Foreign Travel: The government maintained restrictions preventing foreign travel of political activists, former political prisoners, and some local staff of foreign embassies. While some administrative restrictions remained, local organizations reported encountering far fewer delays and restrictions. Stateless persons, particularly Rohingya, were unable to obtain documentation necessary for foreign travel.
Exile: There was a sizeable diaspora, with some citizens choosing to remain outside the country after years of self-imposed exile. During the year the government encouraged exiles to help rebuild their country, and some returned home; however, the government appeared to maintain an opaque “black list” of individuals, including some from the exile community, who were prohibited from entering the country.
INTERNALLY DISPLACED PERSONS (IDPS)
An estimated 220,000 persons remained internally displaced by violence in Kachin, Rakhine, and northern Shan States at the end of the year. As of September the UN Office of Coordination for Humanitarian Affairs estimated more than 98,000 persons remained displaced because of continued armed conflict in Kachin and Shan States. Camps housing more than half of the IDPs were located in areas beyond government control where government forces restricted humanitarian access. Some IDPs also found refuge with hosting families, and others hid in forested areas straddling the border with China. Approximately 120,000 Rohingya had been confined to IDP camps in Rakhine State since 2012 intercommunal violence. A small number of Kaman and Rakhine had also lived in IDP camps since 2012. This figure did not include an additional unknown number, estimated between 30,000 and 100,000, who were internally displaced following atrocities beginning in August in northern Rakhine State. Accurate figures were difficult to determine due to poor access to affected areas.
Fighting between government forces and ethnic armed groups continued in Kachin, Shan, Kayin, and Rakhine States. Ethnic armed groups also clashed among themselves in northern Shan State. Access to displaced persons in or near conflict zones continued to be a challenge, with the government restricting access by humanitarian actors to provide aid to affected communities.
Nearly 90,000 Rohingya IDPs lived in Sittwe’s rural camps, displaced since 2012, where they relied on assistance from aid agencies. Humanitarian agencies provided access to clean water, food, shelter, and sanitation in most IDP camps. The government limited health and education services and livelihood opportunities through severe and systematic restrictions on movement. Conditions in Aung Mingalar, the sole remaining Muslim quarter in Sittwe, remained poor, with Rohingya allowed to leave the fenced and guarded compound only to shop for necessities at nearby markets or to visit outside health clinics if they paid a fee to security services.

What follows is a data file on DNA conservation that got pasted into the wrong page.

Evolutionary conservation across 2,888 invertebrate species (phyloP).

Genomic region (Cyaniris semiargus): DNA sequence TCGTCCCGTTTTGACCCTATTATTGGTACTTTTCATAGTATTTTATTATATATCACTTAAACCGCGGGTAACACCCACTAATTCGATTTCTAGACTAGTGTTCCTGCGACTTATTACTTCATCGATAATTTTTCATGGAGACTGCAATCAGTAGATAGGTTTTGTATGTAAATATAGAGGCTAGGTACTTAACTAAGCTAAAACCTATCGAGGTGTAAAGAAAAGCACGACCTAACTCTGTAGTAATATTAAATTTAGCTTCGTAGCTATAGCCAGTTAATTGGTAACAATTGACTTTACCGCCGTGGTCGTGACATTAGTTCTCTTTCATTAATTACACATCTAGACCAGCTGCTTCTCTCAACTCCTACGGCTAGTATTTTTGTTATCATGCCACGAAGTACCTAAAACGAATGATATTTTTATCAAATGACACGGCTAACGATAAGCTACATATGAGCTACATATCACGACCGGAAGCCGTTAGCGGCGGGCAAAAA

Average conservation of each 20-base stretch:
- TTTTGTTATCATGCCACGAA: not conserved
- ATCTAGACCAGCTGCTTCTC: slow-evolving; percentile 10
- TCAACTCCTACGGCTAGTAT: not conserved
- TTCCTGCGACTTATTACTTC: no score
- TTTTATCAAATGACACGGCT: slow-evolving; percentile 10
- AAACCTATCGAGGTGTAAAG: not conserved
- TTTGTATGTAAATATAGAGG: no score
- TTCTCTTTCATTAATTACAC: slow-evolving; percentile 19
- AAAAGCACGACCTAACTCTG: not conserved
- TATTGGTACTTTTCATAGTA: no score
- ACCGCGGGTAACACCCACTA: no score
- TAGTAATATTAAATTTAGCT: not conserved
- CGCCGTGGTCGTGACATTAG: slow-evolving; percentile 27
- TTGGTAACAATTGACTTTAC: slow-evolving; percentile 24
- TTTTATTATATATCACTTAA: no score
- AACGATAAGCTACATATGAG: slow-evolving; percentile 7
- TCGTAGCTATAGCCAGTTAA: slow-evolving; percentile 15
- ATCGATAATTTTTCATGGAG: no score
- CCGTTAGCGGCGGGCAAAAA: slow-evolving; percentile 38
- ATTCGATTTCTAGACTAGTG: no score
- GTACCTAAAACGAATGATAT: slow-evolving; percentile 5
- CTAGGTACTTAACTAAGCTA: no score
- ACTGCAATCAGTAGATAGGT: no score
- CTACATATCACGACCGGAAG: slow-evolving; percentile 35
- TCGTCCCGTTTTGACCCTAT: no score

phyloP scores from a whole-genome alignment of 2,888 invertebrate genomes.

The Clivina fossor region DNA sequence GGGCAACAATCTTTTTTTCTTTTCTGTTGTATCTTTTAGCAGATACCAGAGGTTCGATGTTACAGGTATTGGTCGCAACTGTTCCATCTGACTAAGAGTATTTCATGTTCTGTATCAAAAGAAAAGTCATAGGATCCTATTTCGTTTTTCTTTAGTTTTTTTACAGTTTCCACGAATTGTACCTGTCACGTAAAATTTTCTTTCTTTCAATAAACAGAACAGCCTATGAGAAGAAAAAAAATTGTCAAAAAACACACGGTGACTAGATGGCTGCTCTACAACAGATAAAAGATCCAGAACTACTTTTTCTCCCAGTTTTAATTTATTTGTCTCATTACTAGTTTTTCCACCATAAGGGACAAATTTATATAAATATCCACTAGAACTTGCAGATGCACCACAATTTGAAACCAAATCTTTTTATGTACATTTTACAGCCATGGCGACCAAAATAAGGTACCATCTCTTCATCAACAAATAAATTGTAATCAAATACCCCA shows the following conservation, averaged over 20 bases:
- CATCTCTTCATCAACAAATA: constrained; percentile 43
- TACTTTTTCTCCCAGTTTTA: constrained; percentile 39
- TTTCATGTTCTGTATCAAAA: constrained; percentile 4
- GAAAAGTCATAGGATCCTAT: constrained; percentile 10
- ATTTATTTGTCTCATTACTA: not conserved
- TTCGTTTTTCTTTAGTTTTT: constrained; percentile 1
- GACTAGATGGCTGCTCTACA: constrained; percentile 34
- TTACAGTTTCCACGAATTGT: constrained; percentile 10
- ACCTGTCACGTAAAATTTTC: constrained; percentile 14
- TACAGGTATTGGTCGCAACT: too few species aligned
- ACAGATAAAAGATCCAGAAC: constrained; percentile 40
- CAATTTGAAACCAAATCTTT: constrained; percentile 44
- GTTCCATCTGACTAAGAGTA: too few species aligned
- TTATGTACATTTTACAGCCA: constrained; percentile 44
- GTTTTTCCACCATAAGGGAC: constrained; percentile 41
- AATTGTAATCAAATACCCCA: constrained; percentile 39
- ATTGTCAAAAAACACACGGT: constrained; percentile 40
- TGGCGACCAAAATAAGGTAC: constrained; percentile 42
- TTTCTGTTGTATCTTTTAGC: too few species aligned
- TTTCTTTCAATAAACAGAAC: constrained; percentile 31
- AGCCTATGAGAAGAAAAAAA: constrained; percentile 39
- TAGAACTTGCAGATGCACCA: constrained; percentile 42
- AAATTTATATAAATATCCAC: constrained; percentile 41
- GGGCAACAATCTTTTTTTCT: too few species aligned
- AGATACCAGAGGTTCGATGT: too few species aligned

During the year humanitarian agencies received travel authorizations to provide assistance sporadically, and international humanitarian staff were not allowed to travel outside of urban areas in Kachin, northern Shan, and northern Rakhine States for much of the year. Humanitarian access to Rakhine State was irregular and restricted. Humanitarian workers continued to be under pressure from local communities to reduce assistance to Muslim IDPs and villages, despite limited access to meet humanitarian needs.
Following the August attacks in northern Rakhine State, security forces launched security operations consisting of atrocities against civilians, and the government temporarily restricted all humanitarian access to central Rakhine State and the three townships of northern Rakhine State–Maungdaw, Buthidaung, and Rathedaung. The government allowed sporadic access to some parts of central Rakhine State to some organizations in September. In northern Rakhine State the government authorized only Red Cross Movement organizations to provide emergency assistance in that area, and humanitarian access remained severely limited at year’s end. Beginning in August local staff of humanitarian organizations, many of whom lived among affected populations, had to apply for travel permits in order to provide services.
The Office of the UN High Commissioner for Refugees (UNHCR) noted some small-scale, spontaneous IDP returns in the southeast of the country.
PROTECTION OF REFUGEES
Access to Asylum: The country’s laws do not provide for the granting of asylum or refugee status, and the government has not established a system for providing protection to refugees. UNHCR did not register any asylum seekers during the year.
The Myanmar Population and Housing Census reported in 2016 there were an estimated 1.09 million persons in Rakhine State who were not enumerated in the census. According to UNHCR, this number reflected an accurate estimate of the Rohingya population in Rakhine State, the vast majority of whom were stateless. Following the forced displacement of approximately 700,000 Rohingya to Bangladesh, an estimated 300,000 to 400,000 Rohingya remained in Rakhine State. There were likely significant numbers of stateless persons and persons with undetermined nationality throughout the country, including persons of Chinese, Indian, and Nepali descent.